Monday, October 26, 2009

Monty Hall and John Von Neumann walk into a bar ...

I recently read The Monty Hall Problem: The Remarkable Story of Math's Most Contentious Brain Teaser .
Here's my version of the Monty Hall Problem.
The Basic Situation is as follows. There are two individuals: Monty Hall and Alice. There is a car; there are three closed curtains; and the car is behind one of the curtains, which hides it completely. There is nothing behind the other two curtains. The action proceeds as follows:
1. Monty hides the car behind one of the curtains (H); Alice has no idea which one.
2. Alice chooses a curtain (C), but it is left closed. Alice doesn't know yet whether she chose the car or not.
3. Monty opens one of the curtains (S) showing Alice what's behind it.
3a. Monty is not permitted to open curtain Alice's curtain C; S cannot equal C.
4. Alice finally chooses another curtain (F) which can be different than C or the same. Alice gets what's behind the curtain she finally chose. If F=H, Alice wins the car, otherwise Alice gets nothing.

We can nail this down so that it is an exercise in pure logic and probability for Alice by further specifying what Monty does at steps 1 and 3. Here are the Additional Stipulations.
1a. Monty chooses where to hide the car (H) by randomly picking one of the three curtains: each of the three curtains is equally likely.
3b. Monty will only show Alice an empty curtain in step 3. Monty never opens the curtain with the car. S cannot equal H.

Given these Additional Stipulations. the consequences of the Alice's choice in step 4 are completely unambiguous - however the results surprise many people. Alice's two main strategies are Stay (F=C) and Switch (F≠C≠S) Many people guess that Stay and Switch are equivalent and that Alice wins 1/2 the time either way. Surprisingly Stay only wins 1/3 of the time while Switch wins 2/3's of the time.

Suppose Alice elects to follow the following strategy: always choose curtain #1 in step 2 and always Stay with curtain #1 in step 4.
In step 1. Monty hides the car behind curtain #1 1/3 of the time.
In step 2. Alice always chooses curtain #1.
In step 3. Monty will open either curtain #2 or curtain #3. Note that this does not change the actual location of the car, it's still behind curtain #1.
In step 4. Alice will always choose curtain #1 again. Alice wins the car.

In step 1. Monty hides the car behind curtain #2 or curtain #3 2/3's of the time.
In step 2. Alice always chooses curtain #1, which is empty.
In step 3. Monty will open either curtain #2 or curtain #3. Note that this does not change the location of the car, curtain #1 is still empty.
In step 4. Alice will always choose curtain #1 again, which is empty. Alice gets nothing.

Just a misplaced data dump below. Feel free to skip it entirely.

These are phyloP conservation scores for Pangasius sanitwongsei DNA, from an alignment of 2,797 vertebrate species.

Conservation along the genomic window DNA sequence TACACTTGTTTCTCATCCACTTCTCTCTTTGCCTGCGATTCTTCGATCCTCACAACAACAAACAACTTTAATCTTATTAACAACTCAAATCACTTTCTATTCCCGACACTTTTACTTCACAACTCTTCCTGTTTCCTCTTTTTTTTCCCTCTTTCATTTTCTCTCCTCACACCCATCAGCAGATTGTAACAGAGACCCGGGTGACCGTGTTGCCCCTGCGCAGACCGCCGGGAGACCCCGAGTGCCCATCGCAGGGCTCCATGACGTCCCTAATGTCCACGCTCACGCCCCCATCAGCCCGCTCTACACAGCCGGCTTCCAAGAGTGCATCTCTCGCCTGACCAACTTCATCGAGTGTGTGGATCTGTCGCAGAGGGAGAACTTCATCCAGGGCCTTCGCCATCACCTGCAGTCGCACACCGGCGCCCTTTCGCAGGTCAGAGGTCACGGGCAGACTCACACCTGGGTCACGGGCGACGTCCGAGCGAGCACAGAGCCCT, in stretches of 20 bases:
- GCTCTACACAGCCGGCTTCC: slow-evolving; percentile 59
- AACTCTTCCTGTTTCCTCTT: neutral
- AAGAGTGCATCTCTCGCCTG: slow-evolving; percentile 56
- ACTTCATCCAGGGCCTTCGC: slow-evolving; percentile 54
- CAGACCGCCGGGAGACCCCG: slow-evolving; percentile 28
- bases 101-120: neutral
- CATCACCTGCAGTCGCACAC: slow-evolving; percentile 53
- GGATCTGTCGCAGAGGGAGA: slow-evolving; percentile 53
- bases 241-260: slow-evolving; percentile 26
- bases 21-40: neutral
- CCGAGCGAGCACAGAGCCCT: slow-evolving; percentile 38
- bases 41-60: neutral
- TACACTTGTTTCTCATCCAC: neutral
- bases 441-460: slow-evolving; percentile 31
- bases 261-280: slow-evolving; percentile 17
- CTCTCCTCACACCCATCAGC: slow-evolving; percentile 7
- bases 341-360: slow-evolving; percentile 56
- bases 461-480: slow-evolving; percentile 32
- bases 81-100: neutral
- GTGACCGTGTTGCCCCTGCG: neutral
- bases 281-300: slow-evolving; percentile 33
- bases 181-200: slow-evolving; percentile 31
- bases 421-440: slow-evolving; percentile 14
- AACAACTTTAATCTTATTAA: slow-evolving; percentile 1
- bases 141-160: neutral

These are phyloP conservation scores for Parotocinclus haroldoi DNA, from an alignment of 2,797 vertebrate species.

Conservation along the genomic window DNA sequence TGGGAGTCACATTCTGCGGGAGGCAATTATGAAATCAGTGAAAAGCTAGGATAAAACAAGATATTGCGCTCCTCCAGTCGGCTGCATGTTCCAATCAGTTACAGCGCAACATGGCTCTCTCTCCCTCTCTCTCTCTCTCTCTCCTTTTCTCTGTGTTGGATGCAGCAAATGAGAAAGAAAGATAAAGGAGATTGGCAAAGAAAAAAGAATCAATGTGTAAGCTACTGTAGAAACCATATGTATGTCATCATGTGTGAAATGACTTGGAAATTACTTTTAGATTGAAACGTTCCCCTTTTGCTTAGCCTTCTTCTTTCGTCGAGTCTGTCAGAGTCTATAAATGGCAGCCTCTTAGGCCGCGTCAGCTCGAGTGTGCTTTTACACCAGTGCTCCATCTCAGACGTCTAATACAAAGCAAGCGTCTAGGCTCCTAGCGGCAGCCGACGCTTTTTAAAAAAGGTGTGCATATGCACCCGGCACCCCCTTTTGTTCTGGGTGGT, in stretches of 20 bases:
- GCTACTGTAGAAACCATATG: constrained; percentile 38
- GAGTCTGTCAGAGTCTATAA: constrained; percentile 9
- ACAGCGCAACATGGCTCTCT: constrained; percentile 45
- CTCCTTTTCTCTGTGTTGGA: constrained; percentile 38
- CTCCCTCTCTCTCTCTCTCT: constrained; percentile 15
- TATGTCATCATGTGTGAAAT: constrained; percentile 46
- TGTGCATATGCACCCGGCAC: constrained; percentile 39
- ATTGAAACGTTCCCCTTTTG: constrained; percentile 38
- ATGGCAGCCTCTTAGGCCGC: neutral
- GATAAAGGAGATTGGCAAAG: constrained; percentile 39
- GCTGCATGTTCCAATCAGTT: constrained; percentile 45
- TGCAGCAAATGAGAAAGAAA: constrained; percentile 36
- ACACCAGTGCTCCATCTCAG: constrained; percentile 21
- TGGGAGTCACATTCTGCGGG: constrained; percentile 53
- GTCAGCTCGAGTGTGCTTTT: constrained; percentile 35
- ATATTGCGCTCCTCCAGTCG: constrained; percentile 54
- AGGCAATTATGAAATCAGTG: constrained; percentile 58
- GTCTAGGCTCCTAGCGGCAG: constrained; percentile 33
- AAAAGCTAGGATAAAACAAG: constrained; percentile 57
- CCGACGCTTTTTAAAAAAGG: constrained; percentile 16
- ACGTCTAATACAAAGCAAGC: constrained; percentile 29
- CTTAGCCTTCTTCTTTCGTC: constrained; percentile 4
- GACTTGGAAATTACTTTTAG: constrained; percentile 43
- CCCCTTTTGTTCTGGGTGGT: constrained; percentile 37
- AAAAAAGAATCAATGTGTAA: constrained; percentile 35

So we see that by following the strategy of always chosing curtain #1 both times, Alice only wins the car 1/3 of the time.

Suppose on the other hand Alice uses another strategy: in step 2. she always chooses curtain #1; in step 4. shes always Switches to the only other curtain which is still closed.

In step 1. Monty hides the car behind curtain #1 1/3 of the time.
In step 2. Alice always chooses curtain #1.
In step 3. Monty will always open curtain #2 or curtain #3. Note that this does not change the actual location of the car, it's still behind curtain #1.
In step 4. because Alice always switches she will choose either curtain #2 or curtain #3. But the car is still behind curtain #1 and Alice gets nothing.

In step 1. Monty hides the car behind curtain #2 1/3 of the time.
In step 2. Alice always chooses curtain #1, which is empty.
In step 3. Monty must open curtain #3 - because it is the only door which is empty and is not Alice's. That of course does not change the location of the car - which is still behind curtain #2.
In step 4. Alice always switches to curtain #2 - because it is still closed. Alice wins.

In step 1. Monty hides the car behind curtain #3 1/3 of the time.
In step 2. Alice always chooses curtain #1, which is empty.
In step 3. Monty must open curtain #2 - because it is the only door which is empty and is not Alice's. That of course does not change the location of the car - which is still behind curtain #3.
In step 4. Alice always switches to curtain #3 - because it is still closed. Alice wins.

So Alice always wins if Monty hid the car behind curtain #2 or curtain #3 and Alice always loses if Monty hid the car behind curtain #1. Perhaps suprisingly Alice wins 2/3's the time when she always switches.

There's another formulation of the problem which only uses the facts in the Basic Situation. The Additional Stipulations are not included. Surprisingly Alice can guarentee the same favorable outcome in the Basic Situation that was achievable with the Additional Stipulations! Monty is permitted to choose where to hide the car (H) in step 1. any way he likes. In step 3. he is permitted to choose which curtain to open (S) by any method, as long as he doesn't open curtain C (still forbidden by 3a). It doesn't matter how Monty makes his choices (as long as he obeys 3a), Alice can still win the car surprisingly often.

Here's a paper (in pdf) which explains the Game Theory approach to the Monty Hall Problem: Probabilistic and Game Theoretic solutions to The Three Doors Problem